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The parental-filial relation is almost the only institution of society that has not consciously come under the sway of the democratic regime or rather influences. Within a century, the world has passed from the imperial to the monarchical and from the monarchical to the democratic order—save in two rather important fields of life, industry and the home. In these two realms the transformation to the democratic modus remains to be effected,—I mean of course the conscious, however reluctant, acceptance thereof. True it is that many children and fewer parents have made and will continue to make it for themselves, but the process is one which the concerted thought and co-operative action of parents and children can far better bring to consummation. The difficulty of the transformation is increased almost indefinitely by the microscopic character of the family unit. It is not easy to keep the open processes of the State up to the standards of democracy,—how much more difficult the covert content of the inaccessible home!

In all that parents do with respect to the home, assuming their acceptance of the democratic order and its requirements, they may not forget that the home, like every educational agency of our time, must "train the man and the citizen." Milton's insistence is not less binding today than it was when first uttered nearly three centuries ago. A man cannot be half slave and half free. He cannot be fettered by an autocratic regime within the home and at the same time be a free and effective partner in the working out of the processes of democracy. Democracy and discipline are never contradictory and the discipline of democracy can alone be self-discipline. Professor Patten in his volume, "Product and Climax," hints at a real difficulty: "We want our children to retain the plasticity of youth, and yet we believe in a disciplinary education and love to put them at difficult tasks, having no end but rigidity of action and a narrower viewpoint. At the same breath we ask for heroes and demand more democracy."

What is really involved when the matter is reduced to its simplest terms, is seen to be a new conception of the home. For many centuries, it has been a world or realm wherein parents filled a number of roles or parts,—chief among these regents on thrones, dispensers of bounty, teachers of the infant mind. Any survey of the home today that surveys more than surface things must take into account one other figure,—or set of figures,—the figure of a child. And the child not as the subject of the parental regent, however wise, nor yet as the unquestioning pupil of the parental tutor, however infallible! The home can no longer remain, amid the crescent sway of the democratic ideal, a kingdom with one or two or even more thrones, nor yet a debating society. Shall we say parliament, seeing that in Parliament and Congress it is reputed to be the habit of men to plead for truth rather than for victory?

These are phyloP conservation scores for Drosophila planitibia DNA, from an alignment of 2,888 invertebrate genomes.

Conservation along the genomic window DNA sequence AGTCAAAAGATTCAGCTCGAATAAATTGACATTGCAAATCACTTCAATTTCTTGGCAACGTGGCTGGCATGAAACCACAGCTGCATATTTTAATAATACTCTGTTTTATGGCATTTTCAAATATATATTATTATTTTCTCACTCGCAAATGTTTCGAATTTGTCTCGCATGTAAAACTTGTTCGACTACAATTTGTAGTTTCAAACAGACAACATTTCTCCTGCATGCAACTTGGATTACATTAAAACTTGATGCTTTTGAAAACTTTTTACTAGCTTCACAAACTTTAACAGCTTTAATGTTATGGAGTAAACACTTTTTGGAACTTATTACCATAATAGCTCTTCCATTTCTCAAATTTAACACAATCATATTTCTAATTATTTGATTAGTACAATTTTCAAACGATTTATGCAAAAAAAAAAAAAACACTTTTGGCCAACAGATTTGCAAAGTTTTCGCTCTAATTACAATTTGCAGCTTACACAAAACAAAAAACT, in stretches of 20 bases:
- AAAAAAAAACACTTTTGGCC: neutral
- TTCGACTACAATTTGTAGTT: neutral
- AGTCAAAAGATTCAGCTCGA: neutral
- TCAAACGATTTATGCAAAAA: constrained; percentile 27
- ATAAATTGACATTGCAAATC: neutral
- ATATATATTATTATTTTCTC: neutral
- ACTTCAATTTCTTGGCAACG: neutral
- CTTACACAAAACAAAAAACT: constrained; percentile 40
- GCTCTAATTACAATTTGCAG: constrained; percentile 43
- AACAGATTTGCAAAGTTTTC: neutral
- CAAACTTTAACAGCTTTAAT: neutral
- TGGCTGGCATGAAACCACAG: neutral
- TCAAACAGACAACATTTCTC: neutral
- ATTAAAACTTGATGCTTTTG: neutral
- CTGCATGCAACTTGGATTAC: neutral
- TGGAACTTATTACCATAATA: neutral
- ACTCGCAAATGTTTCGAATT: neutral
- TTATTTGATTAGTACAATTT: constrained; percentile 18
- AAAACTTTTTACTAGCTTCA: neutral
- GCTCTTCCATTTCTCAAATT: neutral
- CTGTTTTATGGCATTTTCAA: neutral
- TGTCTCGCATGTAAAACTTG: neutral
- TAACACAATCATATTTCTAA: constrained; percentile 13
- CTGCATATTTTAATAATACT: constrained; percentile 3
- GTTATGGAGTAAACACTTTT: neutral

The home must become a school wherein parents and children alike sit as eager learners and humble teachers, a school for parents in the latter days in the arts of renunciation and for children in the fine arts of outward courtesy and inward chivalry. In such a classroom the child will learn to think non-filially for itself, though it will not cease to feel filially. Under such auspices, the child will be neither a manageable nor an unmanageable thing but a person bent upon self-direction and self-determination through the arts of self-discipline. In the interest of that self-discipline which parental example can do most to foster, let it be remembered by parents that no rule is as effective with children as self-mastery, that the only convincing and irrefutable authority is inner authoritativeness. Spencer has laid down the ideal for the home: "to produce a self-governing being; not to produce a being to be governed by others." If parents are so unwise as to postpone and deny the right of children to live their lives until after their parents are dead, it may be that these will die too late for their own comfort. Parents who rely upon parental authority, whatever that may mean, in dealing with children ought to be quietly chloroformed or peacefully deposited in the Museum of Natural History by the side of the almost equally antique Diplodoccus.